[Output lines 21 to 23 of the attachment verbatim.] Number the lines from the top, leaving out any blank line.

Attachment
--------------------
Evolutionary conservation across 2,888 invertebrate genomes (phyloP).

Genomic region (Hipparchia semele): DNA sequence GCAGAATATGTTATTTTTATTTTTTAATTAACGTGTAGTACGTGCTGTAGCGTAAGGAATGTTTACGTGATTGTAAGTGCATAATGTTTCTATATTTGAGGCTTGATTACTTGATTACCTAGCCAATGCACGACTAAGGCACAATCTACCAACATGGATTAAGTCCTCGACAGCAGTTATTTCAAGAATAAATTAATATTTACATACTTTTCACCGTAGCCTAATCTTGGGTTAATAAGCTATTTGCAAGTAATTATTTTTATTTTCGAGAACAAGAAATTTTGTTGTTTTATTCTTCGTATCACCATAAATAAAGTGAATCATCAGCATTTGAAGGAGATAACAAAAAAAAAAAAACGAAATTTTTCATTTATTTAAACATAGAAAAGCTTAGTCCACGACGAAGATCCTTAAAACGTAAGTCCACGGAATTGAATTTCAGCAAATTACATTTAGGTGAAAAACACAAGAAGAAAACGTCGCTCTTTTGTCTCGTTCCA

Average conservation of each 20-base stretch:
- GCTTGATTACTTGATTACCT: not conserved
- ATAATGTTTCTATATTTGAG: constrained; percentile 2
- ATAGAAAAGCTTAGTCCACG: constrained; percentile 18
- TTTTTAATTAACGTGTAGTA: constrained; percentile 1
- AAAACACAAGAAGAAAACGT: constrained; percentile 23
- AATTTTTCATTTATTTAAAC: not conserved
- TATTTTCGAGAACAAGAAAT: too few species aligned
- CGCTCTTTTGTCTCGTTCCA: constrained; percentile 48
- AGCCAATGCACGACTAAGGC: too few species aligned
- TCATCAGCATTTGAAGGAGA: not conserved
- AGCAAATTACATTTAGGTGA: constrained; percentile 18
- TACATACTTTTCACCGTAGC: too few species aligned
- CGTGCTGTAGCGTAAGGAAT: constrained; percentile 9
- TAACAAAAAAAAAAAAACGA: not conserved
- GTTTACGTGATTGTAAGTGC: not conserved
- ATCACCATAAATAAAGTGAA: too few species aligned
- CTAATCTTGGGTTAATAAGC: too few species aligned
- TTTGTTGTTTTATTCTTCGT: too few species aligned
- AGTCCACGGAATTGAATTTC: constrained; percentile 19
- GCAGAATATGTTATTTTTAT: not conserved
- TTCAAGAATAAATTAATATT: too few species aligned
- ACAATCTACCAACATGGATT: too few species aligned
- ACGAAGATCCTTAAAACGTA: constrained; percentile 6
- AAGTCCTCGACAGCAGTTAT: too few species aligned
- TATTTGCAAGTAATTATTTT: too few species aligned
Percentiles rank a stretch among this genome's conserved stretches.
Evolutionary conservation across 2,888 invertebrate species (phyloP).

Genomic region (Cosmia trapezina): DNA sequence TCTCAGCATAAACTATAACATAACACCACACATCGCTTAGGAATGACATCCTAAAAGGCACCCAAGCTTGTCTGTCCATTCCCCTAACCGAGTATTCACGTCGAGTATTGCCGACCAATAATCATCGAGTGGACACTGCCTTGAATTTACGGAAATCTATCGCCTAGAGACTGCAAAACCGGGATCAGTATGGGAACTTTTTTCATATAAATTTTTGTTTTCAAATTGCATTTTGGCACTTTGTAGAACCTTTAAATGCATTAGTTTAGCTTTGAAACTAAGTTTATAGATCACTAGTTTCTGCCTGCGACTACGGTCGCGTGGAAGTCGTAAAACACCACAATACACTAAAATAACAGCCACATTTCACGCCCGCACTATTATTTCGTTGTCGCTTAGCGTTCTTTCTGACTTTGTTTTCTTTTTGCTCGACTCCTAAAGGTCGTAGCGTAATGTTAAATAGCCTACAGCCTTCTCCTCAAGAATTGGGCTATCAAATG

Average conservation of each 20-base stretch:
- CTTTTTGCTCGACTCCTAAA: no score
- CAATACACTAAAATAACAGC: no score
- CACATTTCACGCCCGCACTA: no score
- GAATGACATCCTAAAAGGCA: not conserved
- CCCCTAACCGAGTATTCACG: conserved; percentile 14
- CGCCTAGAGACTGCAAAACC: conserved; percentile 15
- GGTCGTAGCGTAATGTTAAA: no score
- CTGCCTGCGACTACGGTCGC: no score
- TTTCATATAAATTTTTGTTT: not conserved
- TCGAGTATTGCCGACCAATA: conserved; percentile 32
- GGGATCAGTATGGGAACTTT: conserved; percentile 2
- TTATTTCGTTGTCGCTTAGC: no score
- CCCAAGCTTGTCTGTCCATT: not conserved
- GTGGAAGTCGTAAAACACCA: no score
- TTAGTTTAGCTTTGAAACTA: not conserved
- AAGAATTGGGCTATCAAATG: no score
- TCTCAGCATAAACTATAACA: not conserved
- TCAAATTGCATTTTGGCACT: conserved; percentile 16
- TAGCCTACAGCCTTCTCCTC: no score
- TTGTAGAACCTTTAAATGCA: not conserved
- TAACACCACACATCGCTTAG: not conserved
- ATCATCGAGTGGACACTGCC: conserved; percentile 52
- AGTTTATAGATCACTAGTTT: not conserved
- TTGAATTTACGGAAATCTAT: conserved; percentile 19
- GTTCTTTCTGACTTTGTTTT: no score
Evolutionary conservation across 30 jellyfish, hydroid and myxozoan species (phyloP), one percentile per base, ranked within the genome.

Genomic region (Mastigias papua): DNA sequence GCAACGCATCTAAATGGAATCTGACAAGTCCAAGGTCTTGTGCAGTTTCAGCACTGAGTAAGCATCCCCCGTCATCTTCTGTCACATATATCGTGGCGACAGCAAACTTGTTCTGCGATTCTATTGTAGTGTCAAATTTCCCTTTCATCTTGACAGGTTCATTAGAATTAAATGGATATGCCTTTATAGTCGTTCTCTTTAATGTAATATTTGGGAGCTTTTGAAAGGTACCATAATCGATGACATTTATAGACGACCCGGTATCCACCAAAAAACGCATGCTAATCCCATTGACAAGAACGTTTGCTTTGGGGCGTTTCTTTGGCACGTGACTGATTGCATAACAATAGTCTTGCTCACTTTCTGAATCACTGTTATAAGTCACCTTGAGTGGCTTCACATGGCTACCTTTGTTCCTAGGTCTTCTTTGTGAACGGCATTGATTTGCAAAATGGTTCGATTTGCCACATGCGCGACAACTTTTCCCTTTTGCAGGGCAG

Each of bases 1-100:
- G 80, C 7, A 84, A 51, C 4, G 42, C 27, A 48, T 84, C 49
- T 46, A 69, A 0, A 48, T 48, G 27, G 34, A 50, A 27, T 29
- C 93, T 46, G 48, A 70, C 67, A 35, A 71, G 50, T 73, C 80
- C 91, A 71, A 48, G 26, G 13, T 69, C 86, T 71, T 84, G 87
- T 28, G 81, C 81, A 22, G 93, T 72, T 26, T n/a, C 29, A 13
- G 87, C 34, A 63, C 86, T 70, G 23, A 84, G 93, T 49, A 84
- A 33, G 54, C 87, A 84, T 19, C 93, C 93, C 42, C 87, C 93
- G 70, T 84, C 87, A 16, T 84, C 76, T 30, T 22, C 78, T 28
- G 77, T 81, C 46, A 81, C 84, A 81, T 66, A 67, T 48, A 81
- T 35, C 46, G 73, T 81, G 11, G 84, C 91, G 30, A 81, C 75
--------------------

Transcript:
- TTTGTTGTTTTATTCTTCGT: too few species aligned
- AGTCCACGGAATTGAATTTC: constrained; percentile 19
- GCAGAATATGTTATTTTTAT: not conserved